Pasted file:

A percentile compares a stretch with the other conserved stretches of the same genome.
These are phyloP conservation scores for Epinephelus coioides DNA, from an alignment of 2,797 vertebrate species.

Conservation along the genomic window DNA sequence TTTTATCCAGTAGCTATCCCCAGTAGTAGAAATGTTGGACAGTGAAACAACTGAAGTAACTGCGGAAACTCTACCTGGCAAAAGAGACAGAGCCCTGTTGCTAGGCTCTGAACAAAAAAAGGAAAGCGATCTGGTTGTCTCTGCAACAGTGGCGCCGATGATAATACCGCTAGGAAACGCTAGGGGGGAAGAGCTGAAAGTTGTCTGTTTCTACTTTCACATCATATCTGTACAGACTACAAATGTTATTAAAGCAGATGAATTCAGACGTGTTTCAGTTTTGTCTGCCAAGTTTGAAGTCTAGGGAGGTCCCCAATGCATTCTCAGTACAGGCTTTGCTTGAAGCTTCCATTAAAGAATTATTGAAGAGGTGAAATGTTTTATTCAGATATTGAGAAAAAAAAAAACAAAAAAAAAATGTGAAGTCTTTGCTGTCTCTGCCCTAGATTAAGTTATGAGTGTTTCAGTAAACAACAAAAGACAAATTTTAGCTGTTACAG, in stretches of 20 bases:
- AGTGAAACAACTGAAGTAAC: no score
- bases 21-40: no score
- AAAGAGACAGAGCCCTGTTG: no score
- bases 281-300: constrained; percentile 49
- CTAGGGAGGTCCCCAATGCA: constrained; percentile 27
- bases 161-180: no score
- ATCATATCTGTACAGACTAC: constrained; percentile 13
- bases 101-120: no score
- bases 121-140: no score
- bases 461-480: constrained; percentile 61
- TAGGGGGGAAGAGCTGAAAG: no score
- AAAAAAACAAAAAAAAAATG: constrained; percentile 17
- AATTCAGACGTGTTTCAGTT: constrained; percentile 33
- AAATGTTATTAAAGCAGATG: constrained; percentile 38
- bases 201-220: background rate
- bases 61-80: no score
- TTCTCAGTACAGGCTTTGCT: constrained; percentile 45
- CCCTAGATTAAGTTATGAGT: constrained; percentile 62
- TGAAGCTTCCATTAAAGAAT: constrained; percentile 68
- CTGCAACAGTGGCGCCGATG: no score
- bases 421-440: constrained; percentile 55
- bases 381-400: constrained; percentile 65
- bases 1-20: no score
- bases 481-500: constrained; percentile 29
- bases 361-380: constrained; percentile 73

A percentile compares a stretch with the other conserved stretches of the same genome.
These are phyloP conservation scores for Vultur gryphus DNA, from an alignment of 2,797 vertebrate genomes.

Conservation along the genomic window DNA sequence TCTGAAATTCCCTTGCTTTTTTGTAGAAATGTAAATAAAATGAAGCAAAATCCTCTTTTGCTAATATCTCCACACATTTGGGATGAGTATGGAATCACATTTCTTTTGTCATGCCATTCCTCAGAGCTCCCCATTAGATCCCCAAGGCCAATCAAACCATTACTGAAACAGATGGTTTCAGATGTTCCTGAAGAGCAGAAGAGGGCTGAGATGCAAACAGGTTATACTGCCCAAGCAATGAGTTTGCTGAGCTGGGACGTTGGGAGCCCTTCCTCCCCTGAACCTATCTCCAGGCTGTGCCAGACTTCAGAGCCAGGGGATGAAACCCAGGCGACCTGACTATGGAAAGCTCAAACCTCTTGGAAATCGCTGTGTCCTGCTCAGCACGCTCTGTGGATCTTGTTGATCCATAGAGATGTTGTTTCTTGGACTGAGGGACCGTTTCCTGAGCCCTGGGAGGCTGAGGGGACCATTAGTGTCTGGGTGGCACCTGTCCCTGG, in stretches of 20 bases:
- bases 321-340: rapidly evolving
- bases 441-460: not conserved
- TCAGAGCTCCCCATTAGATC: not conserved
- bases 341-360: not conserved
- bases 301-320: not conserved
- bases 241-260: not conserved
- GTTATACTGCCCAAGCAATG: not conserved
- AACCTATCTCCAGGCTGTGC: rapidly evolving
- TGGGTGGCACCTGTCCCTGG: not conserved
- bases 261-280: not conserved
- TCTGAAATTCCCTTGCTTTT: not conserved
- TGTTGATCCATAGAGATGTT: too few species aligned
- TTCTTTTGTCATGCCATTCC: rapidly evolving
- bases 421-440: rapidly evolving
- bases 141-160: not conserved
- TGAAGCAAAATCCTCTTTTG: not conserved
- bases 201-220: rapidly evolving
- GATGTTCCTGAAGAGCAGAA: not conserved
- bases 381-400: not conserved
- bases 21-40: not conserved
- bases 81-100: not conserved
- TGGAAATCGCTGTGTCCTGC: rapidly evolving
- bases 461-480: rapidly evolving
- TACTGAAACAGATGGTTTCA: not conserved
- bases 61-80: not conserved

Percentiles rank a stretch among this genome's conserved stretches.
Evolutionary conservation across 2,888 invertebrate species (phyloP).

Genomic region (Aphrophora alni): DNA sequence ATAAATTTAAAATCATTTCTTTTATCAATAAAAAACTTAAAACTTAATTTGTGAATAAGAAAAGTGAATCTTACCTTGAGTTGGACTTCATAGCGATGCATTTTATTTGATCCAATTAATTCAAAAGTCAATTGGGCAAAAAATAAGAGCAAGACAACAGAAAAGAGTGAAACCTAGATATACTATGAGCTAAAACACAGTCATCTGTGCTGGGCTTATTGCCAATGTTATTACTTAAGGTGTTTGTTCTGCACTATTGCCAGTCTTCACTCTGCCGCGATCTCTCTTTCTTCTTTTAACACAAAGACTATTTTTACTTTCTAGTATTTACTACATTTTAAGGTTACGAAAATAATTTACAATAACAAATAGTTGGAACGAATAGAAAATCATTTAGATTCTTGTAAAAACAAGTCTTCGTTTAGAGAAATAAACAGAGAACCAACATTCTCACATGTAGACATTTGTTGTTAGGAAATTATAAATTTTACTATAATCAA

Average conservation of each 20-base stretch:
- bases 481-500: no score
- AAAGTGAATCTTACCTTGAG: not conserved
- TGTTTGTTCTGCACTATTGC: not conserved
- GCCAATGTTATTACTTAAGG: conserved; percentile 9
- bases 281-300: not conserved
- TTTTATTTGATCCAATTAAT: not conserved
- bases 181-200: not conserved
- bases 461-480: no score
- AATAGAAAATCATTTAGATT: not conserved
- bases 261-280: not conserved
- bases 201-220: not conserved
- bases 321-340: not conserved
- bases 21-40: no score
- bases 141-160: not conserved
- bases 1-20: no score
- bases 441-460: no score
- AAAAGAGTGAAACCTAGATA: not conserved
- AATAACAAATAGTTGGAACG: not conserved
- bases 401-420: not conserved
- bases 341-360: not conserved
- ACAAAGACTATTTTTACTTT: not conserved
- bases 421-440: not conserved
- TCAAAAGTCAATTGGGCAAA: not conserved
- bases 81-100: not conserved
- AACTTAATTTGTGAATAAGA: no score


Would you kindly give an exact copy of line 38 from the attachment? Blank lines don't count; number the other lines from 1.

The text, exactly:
- GTTATACTGCCCAAGCAATG: not conserved